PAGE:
Purpose: To report genetic and clinical findings in a case series of 10 patients from eight unrelated families diagnosed with Senior-Løken syndrome. Methods: A retrospective study of patients with Senior-Løken syndrome. Data collected included clinical findings electroretinography and ocular imaging. Genetic analysis was based on molecular inversion probes, whole-exome sequencing (WES), and Sanger sequencing. Results: All patients who underwent electrophysiology (8/10) had widespread photoreceptor degeneration. Genetic analysis revealed two mutations in NPHP1, two mutations in NPHP4, and two mutations in IQCB1 (NPHP5). Five of the six mutations identified in the current study were found in a single family each in our cohort. The IQCB1-p.R461∗ mutation has been identified in 3 families. Patients harboring mutations in IQCB1 were diagnosed with Leber congenital amaurosis, while patients with NPHP4 and NPHP1 mutations showed early and sector retinitis pigmentosa, respectively. Full-field electroretinography was extinct for 6 of 10 patients, moderately decreased for two, and unavailable for another 2 subjects. Renal involvement was evident in 7/10 patients at the time of diagnosis. Kidney function was normal (based on serum creatinine) in patients younger than 10 years. Mutations in IQCB1 were associated with high hypermetropia, whereas mutations in NPHP4 were associated with high myopia. Conclusion: Patients presenting with infantile inherited retinal degeneration are not universally screened for renal dysfunction. Modern genetic tests can provide molecular diagnosis at an early age and therefore facilitate early diagnosis of renal disease with recommended periodic screening beyond childhood and family planning.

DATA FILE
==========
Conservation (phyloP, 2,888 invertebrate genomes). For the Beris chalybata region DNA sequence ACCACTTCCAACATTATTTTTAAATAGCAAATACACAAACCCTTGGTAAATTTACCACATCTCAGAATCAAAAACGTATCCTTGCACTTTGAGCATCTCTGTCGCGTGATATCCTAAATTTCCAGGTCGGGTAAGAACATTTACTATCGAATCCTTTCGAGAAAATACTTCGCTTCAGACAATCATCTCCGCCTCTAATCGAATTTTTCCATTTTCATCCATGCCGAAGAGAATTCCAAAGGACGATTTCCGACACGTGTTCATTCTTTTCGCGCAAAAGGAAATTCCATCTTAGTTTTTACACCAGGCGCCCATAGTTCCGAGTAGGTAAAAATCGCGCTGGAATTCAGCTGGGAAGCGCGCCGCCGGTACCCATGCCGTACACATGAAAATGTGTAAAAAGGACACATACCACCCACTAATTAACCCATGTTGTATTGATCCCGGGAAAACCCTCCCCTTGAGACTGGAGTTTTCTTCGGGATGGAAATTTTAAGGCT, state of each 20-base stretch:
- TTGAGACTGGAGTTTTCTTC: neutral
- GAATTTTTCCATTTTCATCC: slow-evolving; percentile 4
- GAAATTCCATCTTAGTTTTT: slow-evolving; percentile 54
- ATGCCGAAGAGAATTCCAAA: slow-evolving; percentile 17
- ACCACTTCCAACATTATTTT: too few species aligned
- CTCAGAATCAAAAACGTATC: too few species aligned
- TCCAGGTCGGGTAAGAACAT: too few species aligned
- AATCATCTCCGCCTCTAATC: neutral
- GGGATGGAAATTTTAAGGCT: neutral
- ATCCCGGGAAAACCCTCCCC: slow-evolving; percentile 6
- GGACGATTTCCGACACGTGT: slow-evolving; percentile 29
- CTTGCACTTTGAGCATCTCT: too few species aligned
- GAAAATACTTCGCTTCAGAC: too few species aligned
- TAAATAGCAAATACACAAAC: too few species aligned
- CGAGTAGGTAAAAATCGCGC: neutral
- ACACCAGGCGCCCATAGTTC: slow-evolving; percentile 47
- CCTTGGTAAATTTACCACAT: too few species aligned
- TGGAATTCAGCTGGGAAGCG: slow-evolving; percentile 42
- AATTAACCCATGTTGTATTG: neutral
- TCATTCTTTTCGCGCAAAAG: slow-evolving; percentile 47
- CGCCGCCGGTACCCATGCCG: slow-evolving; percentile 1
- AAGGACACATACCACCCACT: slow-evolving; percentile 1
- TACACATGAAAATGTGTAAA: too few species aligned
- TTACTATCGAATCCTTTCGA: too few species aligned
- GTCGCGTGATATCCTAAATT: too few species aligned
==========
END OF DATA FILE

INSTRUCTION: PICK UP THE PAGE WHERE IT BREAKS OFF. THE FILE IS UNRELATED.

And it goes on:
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- Leber congenital amaurosis
- childhood blindness
- early retinal dystrophy
- inherited retinal degeneration
- retinitis pigmentosa